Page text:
It’s my turn in the Other Horizons roster this week, the new weekly feature in which Agonist writers take an opportunity to post on subjects outside the usual diet of politics and foreign policy. I’d been wondering what to write about before Friday, when events forcibly took over and dictated for me what I’d be thinking about and writing about for days, a set of issues that because of experiences I feel very strongly about indeed.
Then last night it came to me that I could write something personal, because it is something I rarely do. That would be a “new horizon” for me. Maybe about some poetry or about my own faith – two other things that have had huge influences on my life and which I never write about because I’m always so busy with politics or foreign affairs. Poetry was my first writing love, my first reading love – if I’m driven to write on a blog daily nowadays its a redirection of that passion to get thoughts to cohere in an economy of the written word. My faith drives my entire life, but its something I rarely talk about in writing except in passing – it is my faith and I don’t expect you to share it, convert to it or even be all that respectful of it. (It seems to me that someone who says they have faith and then gets all booty hurt because others don’t share it, even if they laugh, isn’t showing the kind of faith they say they have.)
So then I thought I might combine the two.
I am what you might call an eclectic pagan, if you had to slap a label on it. I’m a pantheist who believes that there is something we can call Divine and that all the Gods and Goddesses of human religions are but human representations of a fraction of that limitless light, which is not something external to us but is the very sum of all things in all times. as Spinoza would tell us if he’d lived to see modern physics, the only thing large enough to apprehend the entire universe is the universe itself, the observer become the observed in a self-referential loop. Yet if the Divine is the whole enchillada, it’s too big for our human brains.
As one wise woman once put it: imagine the Divine is a mountain and you’re climbing it with your face six inches from the bedrock. You see a patch of grass in a cleft, the roots of a tree, a patterns of rock – and give each feature a name – but it is only by climbing over enough of the mountain that you can begin to build up a mental map of the whole thing, and even then it is an imperfect map because the mountain is just too damn big to hold an accurate map of in the human head. That’s our relationship to the Divine, I believe – each feature of the mountain gets given a name (Zeus, Isis, Jehovah) and an attached mythology as a memnonic for the relationships between that aspect and others, between that aspect and the whole. It’s best, if you are going to express your own appreciation fo such a Divine, if you do so in terms of the imagery which resonates most deeply with you, and that will be different by degrees for each person.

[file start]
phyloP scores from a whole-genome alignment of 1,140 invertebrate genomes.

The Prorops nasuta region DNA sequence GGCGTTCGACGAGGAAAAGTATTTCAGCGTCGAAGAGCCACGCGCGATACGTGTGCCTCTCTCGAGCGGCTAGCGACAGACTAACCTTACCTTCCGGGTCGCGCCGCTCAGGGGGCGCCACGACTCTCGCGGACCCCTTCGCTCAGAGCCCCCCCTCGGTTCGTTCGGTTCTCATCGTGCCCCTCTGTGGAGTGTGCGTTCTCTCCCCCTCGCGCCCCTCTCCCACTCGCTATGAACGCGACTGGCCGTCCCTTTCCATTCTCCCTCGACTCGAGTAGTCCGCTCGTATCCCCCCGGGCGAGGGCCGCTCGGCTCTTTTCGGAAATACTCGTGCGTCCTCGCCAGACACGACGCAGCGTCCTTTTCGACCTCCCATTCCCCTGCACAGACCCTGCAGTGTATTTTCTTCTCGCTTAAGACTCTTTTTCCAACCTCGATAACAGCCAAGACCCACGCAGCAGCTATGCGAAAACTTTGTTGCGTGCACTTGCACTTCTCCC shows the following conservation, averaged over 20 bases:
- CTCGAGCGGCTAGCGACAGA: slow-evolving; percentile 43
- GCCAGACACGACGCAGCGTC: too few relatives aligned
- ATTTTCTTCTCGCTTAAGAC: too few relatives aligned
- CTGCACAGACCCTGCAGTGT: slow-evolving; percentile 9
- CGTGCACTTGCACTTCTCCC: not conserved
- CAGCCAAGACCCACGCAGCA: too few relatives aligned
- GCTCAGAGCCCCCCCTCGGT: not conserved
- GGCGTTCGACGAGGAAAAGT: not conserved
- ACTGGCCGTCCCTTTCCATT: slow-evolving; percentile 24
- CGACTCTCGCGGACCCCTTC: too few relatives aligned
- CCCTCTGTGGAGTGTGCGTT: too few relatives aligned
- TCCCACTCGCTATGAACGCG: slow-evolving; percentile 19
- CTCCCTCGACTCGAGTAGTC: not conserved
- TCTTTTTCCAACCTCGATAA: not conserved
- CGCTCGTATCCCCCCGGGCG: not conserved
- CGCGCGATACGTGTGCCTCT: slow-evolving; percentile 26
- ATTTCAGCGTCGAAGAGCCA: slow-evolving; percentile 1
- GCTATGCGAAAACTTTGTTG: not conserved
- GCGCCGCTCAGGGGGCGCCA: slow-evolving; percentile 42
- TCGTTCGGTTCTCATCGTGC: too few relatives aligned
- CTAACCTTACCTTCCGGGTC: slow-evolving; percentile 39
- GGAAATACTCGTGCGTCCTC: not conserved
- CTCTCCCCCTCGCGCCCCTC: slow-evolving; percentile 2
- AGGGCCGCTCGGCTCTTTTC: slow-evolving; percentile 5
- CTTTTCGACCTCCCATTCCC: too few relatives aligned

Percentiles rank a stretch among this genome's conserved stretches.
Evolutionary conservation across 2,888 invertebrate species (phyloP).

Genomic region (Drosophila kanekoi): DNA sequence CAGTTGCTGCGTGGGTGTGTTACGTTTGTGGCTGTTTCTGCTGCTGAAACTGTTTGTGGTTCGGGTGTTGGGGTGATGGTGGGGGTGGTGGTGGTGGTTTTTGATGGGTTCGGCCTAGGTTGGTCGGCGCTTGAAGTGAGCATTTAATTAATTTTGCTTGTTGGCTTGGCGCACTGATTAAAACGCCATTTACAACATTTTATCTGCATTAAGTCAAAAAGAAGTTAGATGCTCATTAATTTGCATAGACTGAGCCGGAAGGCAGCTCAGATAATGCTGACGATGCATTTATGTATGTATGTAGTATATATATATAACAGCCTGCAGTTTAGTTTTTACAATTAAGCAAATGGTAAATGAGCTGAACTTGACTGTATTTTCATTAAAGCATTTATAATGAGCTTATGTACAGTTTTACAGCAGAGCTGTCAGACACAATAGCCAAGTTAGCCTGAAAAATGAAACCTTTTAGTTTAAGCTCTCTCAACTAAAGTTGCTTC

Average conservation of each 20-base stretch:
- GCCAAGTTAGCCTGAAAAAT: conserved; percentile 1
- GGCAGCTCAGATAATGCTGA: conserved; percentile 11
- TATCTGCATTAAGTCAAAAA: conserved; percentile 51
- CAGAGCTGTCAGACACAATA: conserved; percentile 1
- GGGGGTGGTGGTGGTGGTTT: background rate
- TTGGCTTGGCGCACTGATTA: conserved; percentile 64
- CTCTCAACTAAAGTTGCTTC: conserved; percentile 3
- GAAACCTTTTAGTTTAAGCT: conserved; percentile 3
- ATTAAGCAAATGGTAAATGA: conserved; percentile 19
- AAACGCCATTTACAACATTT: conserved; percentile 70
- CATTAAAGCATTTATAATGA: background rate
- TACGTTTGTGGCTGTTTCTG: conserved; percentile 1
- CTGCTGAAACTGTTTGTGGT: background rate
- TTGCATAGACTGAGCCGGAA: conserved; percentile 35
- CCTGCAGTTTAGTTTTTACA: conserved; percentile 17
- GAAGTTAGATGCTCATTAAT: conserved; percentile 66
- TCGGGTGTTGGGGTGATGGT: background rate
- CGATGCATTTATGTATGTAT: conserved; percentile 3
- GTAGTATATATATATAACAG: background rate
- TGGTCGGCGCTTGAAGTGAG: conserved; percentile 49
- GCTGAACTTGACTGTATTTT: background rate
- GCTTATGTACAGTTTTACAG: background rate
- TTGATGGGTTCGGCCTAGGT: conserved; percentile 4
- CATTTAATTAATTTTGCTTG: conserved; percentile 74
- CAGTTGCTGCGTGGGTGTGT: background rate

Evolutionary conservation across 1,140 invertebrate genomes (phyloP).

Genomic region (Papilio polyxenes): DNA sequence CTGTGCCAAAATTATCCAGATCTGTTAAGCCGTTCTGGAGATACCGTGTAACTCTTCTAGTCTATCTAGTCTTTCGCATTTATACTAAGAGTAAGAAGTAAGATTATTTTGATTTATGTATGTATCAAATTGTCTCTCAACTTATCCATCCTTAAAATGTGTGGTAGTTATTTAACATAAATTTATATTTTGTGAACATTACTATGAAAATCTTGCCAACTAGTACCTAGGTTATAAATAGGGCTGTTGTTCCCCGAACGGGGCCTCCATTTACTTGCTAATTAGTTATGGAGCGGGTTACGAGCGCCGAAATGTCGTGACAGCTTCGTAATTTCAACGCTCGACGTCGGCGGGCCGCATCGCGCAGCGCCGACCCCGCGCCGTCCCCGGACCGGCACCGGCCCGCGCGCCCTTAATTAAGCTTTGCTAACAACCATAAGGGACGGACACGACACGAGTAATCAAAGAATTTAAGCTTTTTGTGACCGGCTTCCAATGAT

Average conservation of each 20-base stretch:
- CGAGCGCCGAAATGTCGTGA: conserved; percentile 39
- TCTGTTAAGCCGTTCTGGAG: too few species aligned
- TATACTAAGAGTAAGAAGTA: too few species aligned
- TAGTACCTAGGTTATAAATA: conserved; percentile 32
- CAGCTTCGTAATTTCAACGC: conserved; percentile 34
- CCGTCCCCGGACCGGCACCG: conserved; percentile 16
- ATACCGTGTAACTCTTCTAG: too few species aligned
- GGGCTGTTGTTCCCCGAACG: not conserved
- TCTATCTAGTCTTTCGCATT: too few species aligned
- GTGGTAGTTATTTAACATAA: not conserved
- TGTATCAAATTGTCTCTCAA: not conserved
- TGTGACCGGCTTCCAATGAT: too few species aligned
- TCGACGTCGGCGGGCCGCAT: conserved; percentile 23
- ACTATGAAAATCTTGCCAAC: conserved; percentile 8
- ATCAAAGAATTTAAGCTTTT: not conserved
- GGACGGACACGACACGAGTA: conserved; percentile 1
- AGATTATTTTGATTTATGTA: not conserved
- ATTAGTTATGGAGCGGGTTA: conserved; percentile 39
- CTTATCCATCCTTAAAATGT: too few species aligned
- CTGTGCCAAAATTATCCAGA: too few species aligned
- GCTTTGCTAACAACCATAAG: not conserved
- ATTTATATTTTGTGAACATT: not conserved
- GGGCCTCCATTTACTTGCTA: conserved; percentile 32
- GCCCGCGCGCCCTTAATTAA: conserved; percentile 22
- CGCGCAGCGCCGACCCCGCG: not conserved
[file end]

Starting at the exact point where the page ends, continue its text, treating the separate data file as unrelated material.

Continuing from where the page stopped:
(By the way, feel free to laugh at any point – as I said, this is my faith not yours and my own conception of the Divine is not jealous or petulent. I won’t try to burn you at the stake.)
So, when I first articulated my faith, I chose a set of imagery and motifs that spoke deeply to me: those of the Gods and the Godesses of the celtic pantheon of the British Isles, for I saw echoes and examples everywhere I went. That’s changed, of course, because there’s a lack of ancient stones, wells and landscape features named and shaped to echo the divine aspects of Mabon or Brigid in West Texas. I’ve utilized those deep jungian motifs in their celtic forms for a lot of years though, and they’re very persistent in my mind even as I slowly learn and adapt to the motifs that show through in the local landscape, local legends.
This piece, written in fall last year, is about that as well as an account of my own journey through life’s trials and tribulations. I hope you like it as it is my other horizons submission for this week.
The Ages Of This Man
I came to be, long ages past it seems to me,
In the land of the hidden people,
The painted and tattooed people
Who carved their spirits into stone,
In geometry and animal forms,
But keeping their secrets unwritten,
Rather dying than reveal the drunken poesy
That spilled from the heather onto their lips.
Fields to school me, filled with wheat,
Or fly-buzzed sheep and cattle.
Basket of eggs lined with silver filigree,
Where sea surrounds to fuse with skies
Rarely entirely blue.
Settling in time, for the next long age,
I lived as a young man in the land of Aneirin,
Gododdin, land between the walls.
An age of craft and riches,
Of walking the Lady’s stony breasts,
Meeting with the stag in the deep wood,
Learning the wonders of the trees.
An age of climbing, striving,
Gaining gold and home,
Even a powder blue Lady of Mercy.
An age, as it became, of the Tower,
Building so much on sand, you see -
Wife and work until they broke me.
And so to a new age, and a new land,
Emergent moth, drab and closer to the light.
That light become a new, red, love,
(Still harkening for Celtic shores by blood)
And all begins anew.
Anew in arid, sun-chased places,
Scrubby trees root in sun-dried seas,
Beneath me a league of shellfish stone
And black gold squeezed from life
By geological weights of time.
Petroglyphs tell faintly of the earliest here,
Camped by spring to trade and follow bison,
Soft Jumano whispers on the wind.
Here in this age I have found an oasis, my magic,
Children brought by love, mine now wholehearted.
The littlest Stitch, my flesh, glitched and knows it, alas -
My care and my happy thought.
I’m looking to future aeons.